The name of Joe's irreconcilable difference was Felicity, although Betty referred to her, pretending she could not remember the correct name, sometimes as Pleurisy, more often as Duplicity. But that was later, when Betty had surrendered the apartment on Central Park West. During the negotiations leading up to that move, Betty and her daughters were left to speculate, to surmise, and to suspect the existence of a Felicity to whom they had never been formally introduced.
"I will be generous to my wife," Joe told Felicity. "After all, I did spend almost fifty years of my life with the woman." When he said the words "my wife," it made Felicity glare at him. But he didn't notice, for when he said the word "fifty" it made him sad and confused. That was more than half his life. What was he doing? He was too old to be starting out fresh. But when the word "old" passed through his thoughts, that heavy, gloomy syllable, followed so closely by the word "fresh," his doubt passed and he uttered the word "woman" as if Betty were a rude ticket taker at a tollbooth, a stranger with her unmanicured hand out, and Felicity's glare softened.
"Of course you'll be generous," Felicity said. "You are a generous man. Anything you do will be generous, Joe." She took his hand and kissed it. "And I will help you, Joe," she said. "I'll help you be generous."
"Naturally I'll give her the apartment," Joe said. "It seems only right. We've lived in it all our lives. She's put so much work into it. It's her baby."
Felicity had seen the apartment. In a magazine. It sparkled and gleamed with a comforting Old World charm. Or so the magazine said. To Felicity, it just looked big and luscious, though the various shades of cream could do with a little splash of color, and some of the furniture seemed a bit rickety, antique or no antique. She would like to live in such an apartment. But she said, "Naturally." Then she looked thoughtfully at Joe, who sat on her own sofa in her own living room, a perfectly respectable place in Lincoln Towers that had once had a view of the Hudson River. She stood up and peered out the window at the Trump Towers that now blocked that view. "You bought that place for a song, didn't you?" she asked.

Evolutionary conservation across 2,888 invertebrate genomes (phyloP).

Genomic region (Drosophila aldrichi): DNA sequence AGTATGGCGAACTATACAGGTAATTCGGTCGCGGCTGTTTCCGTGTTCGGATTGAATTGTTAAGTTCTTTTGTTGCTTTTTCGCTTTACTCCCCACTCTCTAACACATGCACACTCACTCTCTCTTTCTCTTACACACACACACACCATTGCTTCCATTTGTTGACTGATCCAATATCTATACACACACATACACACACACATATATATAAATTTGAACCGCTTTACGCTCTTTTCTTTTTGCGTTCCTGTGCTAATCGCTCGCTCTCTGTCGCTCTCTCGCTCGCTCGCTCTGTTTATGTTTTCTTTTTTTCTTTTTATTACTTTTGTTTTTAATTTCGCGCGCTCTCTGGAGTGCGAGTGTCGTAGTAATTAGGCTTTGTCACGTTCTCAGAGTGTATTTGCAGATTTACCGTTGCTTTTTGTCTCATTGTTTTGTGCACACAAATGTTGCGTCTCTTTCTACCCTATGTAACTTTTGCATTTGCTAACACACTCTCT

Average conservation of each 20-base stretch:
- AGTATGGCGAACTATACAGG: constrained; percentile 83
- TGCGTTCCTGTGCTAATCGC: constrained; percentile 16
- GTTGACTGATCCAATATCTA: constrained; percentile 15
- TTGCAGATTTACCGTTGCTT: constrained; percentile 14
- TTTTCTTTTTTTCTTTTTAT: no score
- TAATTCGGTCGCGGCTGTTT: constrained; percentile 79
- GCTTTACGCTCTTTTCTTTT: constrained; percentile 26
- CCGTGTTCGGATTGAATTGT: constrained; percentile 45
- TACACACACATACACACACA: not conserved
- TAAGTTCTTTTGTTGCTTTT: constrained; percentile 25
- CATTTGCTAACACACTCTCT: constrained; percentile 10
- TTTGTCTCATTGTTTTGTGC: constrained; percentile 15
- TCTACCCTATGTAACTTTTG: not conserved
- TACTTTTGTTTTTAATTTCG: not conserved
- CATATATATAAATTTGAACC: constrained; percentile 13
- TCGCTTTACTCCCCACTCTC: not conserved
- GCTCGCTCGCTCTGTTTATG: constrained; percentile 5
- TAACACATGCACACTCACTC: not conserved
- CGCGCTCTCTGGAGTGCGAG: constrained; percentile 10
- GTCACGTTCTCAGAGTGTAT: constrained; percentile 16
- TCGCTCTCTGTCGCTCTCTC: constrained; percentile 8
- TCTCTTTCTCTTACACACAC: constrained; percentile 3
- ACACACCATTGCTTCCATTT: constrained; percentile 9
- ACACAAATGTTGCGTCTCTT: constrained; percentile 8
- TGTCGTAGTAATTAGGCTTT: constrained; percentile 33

Joe smiled. "We did. We never missed a mortgage payment, either."
"You never missed a mortgage payment," Felicity corrected him.
"Yes, of course. That's true."
"Paid it from your salary?"
"Well, who else's salary would there be?" he asked. "Betty never worked a day in her life. Never had to. You know that."
Felicity did know that. She, on the other hand, had worked many days in her life.
"But it was her money that made the down payment," Joe added. He thought of himself as a fair man.
"A mere song," Felicity said. "You said so yourself."
Joe considered this. "Yes. Five thousand dollars down. Can you imagine?"
"And now the apartment is worth — what? Three million?"
"Oh, at least."
Felicity was silent, letting the implication sink in.
"That's quite a return on a five-thousand-dollar investment, isn't it?" he said.